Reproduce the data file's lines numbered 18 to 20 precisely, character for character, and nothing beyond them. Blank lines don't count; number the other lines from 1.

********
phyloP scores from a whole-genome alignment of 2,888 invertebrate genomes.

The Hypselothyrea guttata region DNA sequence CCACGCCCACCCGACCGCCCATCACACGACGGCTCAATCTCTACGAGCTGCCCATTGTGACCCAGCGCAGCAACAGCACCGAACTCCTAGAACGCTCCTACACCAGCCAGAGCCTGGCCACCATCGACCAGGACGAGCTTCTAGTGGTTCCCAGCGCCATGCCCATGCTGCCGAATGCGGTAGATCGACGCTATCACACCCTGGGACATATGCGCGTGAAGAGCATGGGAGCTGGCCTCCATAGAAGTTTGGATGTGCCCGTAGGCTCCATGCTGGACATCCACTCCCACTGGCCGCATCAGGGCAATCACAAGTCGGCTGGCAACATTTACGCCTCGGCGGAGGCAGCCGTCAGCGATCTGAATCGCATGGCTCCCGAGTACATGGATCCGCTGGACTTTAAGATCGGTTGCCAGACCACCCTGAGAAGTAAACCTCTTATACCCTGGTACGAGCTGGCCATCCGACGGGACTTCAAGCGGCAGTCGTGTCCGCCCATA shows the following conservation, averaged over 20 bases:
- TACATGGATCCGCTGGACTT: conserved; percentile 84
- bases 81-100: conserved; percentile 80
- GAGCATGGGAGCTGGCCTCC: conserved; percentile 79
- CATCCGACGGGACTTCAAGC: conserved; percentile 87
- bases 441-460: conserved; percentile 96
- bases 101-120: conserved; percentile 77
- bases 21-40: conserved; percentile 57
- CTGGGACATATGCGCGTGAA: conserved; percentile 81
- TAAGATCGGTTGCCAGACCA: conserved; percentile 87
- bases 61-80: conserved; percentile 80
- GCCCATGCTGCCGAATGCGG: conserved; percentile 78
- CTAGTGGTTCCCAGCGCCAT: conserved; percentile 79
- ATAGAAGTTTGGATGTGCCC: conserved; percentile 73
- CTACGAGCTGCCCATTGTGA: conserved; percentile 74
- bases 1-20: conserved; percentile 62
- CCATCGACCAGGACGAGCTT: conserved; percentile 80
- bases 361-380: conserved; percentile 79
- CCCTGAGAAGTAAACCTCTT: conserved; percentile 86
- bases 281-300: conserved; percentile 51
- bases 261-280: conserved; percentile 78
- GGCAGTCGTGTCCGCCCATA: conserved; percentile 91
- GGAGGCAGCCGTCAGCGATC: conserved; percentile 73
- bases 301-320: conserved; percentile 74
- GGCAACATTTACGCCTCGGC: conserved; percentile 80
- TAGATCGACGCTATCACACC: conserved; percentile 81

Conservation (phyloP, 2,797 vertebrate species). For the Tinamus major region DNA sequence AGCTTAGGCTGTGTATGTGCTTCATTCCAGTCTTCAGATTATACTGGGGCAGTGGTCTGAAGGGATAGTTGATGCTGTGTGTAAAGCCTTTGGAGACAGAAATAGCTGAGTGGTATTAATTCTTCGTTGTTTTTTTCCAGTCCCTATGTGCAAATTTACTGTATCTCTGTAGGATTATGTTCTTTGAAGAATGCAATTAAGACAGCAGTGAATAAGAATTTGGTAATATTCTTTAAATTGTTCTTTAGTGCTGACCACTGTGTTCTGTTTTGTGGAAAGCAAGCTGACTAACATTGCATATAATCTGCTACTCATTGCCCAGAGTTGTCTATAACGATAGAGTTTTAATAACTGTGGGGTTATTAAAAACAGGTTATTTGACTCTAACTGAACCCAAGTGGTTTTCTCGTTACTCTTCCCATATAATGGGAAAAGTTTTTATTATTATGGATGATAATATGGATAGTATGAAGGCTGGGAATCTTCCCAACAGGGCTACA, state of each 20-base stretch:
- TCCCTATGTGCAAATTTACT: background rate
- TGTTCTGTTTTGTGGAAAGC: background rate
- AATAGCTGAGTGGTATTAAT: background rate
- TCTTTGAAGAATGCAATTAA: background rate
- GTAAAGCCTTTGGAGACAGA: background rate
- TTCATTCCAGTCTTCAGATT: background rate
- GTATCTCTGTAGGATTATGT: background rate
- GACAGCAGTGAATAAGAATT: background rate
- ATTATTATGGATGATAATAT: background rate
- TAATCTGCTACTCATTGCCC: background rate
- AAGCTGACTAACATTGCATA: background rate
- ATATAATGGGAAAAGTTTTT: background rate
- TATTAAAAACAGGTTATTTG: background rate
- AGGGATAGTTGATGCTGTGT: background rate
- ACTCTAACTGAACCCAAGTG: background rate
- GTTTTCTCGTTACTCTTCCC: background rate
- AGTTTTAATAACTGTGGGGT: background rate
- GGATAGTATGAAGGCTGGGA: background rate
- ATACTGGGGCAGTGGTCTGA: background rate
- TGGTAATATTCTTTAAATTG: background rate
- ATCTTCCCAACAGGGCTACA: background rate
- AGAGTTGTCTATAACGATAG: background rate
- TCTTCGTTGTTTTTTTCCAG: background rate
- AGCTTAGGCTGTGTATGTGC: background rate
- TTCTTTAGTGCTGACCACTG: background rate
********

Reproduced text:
- CCATCGACCAGGACGAGCTT: conserved; percentile 80
- bases 361-380: conserved; percentile 79
- CCCTGAGAAGTAAACCTCTT: conserved; percentile 86